If you are already well informed – become a resource. Learn as much as you can. Share what you learn. When someone tells you they don’t know enough (I’ve heard this plenty), tell them you can help. Offer to steer people toward resources that will help better educate them about the situation.
Make sure your elected officials hear your voice.
Call your representatives. Call or write a letter – these carry the most weight. Start with those in the federal government.
Senator Baldwin – I would like to think that in Madison we could elect a strong progressive on all fronts. I don’t want to belabor that point too much. Senator Baldwin has been disappointingly quiet on this issue.
Representative Mark Pocan – Representative Pocan has been to Gaza – well, he tried to go to Gaza and they wouldn’t let him in. This was a turning point for him as far as our cause – usually if you call Representative Pocan’s office it will be to thank him. But this is important too: when our leaders speak out on our behalf, they need to know that we appreciate their efforts. They need to know they have our support as well.
Of course the federal government is only part of it – you need to be prepared to contact your representatives in the state government as well, because there are multiple state level initiatives to muzzle us, especially when we talk about Boycott, Divestment, and Sanctions.
And if your municipality has anything to say on the subject, and any of you who are familiar with the past of Madison-Rafah Sister City Project will know that this can be an issue even at the municipal level. But make your voice heard on all levels.
Be prepared for pushback. Be prepared for apathy. Be prepared for the same things you hear from apologists for white supremacy here in the US.
If you understand that Black Lives Matter, you understand how the narrative in the US is spun against them. When it comes to police interactions, white men are “shooters”, Black men are “killers”. White men are mentally ill. Black men are called criminals by virtue of their second cousin twice removed’s conviction for double parking.
The rhetorical tactics are the same. Israelis are “killed”. Palestinians “die”. Passive voice.
When they talk about our children, they put it in quotation marks as if teenagers automatically deserve condemnation for looking like adults. How many times have we seen this weaponized against our own in the US?
It is described as a “conflict”. Only one of the two sides has tanks, jets, drones, and warships. And a wall with snipers. Only one side receives millions in military aid from the US. They say “eviction” like people are in arrears on their rent. It’s an expulsion.
If you understand this, if you understand these rhetorical devices and how they are used against us as Palestinians and how they are employed against Black and Indigenous people in the US – I invite you to invite people you know who have questions or are taking the media accounts at face value to reread those reports in the Western media with the same critical lens applied.
Circling back around, of course – discussion of Apartheid goes hand in had with discussion of BDS, right?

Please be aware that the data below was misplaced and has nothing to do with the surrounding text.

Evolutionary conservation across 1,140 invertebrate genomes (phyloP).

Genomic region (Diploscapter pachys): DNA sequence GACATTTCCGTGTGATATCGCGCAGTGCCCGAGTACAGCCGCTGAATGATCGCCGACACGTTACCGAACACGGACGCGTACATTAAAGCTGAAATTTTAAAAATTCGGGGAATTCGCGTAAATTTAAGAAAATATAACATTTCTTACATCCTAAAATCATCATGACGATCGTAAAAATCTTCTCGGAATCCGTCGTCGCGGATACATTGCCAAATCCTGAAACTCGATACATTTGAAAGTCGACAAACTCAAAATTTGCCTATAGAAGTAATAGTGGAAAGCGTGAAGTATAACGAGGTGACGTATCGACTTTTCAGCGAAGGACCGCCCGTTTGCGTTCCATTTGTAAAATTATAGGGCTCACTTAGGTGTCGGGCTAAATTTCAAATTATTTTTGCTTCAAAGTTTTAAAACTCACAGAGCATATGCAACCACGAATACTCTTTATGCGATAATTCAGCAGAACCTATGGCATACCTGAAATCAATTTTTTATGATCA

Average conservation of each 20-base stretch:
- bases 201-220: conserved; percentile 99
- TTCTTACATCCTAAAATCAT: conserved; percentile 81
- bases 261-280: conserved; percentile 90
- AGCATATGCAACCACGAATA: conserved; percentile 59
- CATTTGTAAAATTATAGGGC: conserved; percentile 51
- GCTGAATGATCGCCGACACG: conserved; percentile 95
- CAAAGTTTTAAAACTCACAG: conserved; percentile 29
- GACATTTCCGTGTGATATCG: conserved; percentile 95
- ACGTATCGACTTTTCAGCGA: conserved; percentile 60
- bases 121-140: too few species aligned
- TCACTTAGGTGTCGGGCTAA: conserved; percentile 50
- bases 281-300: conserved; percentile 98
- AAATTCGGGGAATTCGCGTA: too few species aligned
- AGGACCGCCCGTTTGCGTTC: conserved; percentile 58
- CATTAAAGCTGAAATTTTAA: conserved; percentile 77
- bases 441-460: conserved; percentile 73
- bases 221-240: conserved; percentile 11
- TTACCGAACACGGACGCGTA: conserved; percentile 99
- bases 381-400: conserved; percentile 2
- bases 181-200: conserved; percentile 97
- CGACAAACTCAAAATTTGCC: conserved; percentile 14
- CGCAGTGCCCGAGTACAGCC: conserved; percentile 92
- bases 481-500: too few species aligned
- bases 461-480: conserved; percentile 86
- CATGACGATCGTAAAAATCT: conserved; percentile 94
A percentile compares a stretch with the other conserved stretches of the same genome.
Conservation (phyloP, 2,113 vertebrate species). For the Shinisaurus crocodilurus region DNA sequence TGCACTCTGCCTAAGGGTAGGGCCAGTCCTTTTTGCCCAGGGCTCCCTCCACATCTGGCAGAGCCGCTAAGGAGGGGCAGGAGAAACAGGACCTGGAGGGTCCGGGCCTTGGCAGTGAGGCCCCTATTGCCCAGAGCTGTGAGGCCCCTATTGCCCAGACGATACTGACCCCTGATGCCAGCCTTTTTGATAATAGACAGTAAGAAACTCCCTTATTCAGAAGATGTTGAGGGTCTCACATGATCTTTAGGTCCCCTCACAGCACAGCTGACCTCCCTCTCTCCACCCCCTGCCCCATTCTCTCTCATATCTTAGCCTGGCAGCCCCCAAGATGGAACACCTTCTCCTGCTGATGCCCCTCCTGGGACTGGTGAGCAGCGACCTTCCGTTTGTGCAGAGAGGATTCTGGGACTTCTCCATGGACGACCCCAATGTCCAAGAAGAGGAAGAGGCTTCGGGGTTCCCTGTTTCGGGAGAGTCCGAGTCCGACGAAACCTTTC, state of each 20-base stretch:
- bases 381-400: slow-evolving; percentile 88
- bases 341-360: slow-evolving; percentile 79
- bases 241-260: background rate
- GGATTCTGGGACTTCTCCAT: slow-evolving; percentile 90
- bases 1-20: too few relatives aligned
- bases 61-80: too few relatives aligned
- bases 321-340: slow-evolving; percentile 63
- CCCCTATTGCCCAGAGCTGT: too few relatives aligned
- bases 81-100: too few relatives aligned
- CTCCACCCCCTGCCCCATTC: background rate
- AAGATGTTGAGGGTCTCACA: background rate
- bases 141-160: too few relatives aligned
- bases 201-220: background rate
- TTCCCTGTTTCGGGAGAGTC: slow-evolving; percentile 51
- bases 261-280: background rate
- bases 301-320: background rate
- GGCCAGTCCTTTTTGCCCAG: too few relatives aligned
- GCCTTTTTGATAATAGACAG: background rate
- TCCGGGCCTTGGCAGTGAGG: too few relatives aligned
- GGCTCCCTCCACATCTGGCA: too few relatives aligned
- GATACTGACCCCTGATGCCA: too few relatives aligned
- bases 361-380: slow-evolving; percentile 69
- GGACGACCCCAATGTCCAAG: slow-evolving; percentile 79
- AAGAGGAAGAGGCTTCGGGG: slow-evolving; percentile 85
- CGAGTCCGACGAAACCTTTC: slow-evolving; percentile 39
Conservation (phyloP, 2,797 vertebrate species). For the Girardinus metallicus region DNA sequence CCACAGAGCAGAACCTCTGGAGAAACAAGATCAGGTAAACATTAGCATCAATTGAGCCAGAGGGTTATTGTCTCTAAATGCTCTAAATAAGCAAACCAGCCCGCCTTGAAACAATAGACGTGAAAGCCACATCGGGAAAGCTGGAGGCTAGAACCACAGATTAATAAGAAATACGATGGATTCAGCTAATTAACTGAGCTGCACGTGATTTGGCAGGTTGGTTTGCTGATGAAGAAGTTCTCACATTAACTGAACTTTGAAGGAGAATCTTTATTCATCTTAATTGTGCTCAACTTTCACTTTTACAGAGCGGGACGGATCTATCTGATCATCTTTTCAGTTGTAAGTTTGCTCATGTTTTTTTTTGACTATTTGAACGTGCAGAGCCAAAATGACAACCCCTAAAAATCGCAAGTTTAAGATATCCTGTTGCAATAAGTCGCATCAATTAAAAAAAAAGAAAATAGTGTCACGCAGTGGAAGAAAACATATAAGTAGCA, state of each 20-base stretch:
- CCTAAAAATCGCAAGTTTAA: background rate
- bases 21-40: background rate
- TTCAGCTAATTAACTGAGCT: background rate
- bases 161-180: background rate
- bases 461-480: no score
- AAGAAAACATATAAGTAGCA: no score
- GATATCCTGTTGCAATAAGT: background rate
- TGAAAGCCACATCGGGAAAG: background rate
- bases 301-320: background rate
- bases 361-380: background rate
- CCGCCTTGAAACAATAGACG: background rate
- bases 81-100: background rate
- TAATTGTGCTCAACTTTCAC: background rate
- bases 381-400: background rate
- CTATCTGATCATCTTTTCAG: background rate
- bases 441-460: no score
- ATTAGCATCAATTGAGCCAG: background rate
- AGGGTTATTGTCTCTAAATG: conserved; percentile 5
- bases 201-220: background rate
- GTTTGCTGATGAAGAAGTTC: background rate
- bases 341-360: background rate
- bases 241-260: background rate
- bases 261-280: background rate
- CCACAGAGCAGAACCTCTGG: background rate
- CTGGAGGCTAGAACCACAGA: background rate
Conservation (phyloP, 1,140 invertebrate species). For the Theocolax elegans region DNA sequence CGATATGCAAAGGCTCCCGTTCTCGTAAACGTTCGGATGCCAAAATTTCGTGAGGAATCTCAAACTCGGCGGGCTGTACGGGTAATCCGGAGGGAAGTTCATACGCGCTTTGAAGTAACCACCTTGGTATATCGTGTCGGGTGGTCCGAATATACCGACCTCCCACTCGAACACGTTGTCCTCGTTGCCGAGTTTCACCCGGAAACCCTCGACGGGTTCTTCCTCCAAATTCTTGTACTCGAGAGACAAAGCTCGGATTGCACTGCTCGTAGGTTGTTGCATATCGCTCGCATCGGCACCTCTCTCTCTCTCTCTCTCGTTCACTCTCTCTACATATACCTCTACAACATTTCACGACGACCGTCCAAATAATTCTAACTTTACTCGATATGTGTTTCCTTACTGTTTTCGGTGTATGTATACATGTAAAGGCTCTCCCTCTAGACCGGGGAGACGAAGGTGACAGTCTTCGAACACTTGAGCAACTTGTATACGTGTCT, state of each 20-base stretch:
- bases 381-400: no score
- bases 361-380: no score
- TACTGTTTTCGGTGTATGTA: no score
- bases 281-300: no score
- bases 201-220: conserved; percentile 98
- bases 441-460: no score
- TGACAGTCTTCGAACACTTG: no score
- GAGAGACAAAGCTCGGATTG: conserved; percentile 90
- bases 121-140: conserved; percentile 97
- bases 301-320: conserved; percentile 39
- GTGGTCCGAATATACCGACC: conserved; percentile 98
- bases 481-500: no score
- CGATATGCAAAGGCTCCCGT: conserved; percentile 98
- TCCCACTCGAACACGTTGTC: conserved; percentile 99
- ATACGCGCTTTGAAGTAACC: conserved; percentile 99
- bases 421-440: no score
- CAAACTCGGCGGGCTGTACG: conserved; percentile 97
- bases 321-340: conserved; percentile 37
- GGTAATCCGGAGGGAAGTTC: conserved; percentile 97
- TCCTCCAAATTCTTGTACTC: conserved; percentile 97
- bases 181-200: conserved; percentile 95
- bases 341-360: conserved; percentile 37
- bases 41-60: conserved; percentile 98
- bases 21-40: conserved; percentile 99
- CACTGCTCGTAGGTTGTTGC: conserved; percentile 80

Boycott, Divestment, Sanctions.
Vote with your dollars. It’s super-easy to rationalize your way around this, but we need to boycott the companies that make the Occupation possible. Companies that supply the occupation of the infrastructure. Companies that operate in the settlements. Companies that profit from the settlement.
Stop buying Hewlett-Packard. Even if it’s only inkjet refills. Throw your Hewlett-Packard all-in-one out the window and enjoy the sound of it crashing on the ground.
And stop eating Sabra hummus. Buy local, or make your own.
Also Puma, Caterpillar, SodaStream, Ahava, and others.
Go to bdsmovement.net for more information
Divest – more voting with your dollars. Just slightly different from retail.
“DIVESTMENT campaigns urge banks, local councils, churches, pension funds and universities to withdraw investments from the State of Israel and all Israeli and international companies that sustain Israeli apartheid.” This is from bdsmovement.net.
Several faith-based organizations have adopted resolutions to divest from companies supporting the occupation. You can do the same, and encourage others to follow suit.
“SANCTIONS campaigns pressure governments to fulfil their legal obligations to end Israeli apartheid, and not aid or assist its maintenance, by banning business with illegal Israeli settlements, ending military trade and free-trade agreements, as well as suspending Israel’s membership in international forums such as UN bodies and FIFA.”
You are all here, and I thank you again for being here. Of course it does imply that I am preaching to the choir. THANK YOU for being part of the choir. And now I am going to ask you as individuals to do what a choir is intended to do. Sing. Quietly if that is where you are. But sing.
Don’t keep quiet. Ask people to deconstruct the narrative they read and take a closer look. LET PEOPLE KNOW. If you boycott, tell people why. If you divest, tell the fund manager why. When you call and write to your representatives, ask others to do the same. When you donate to a humanitarian project, ask others to join in.
When you go to an event, bring a friend. Tell them to bring one too.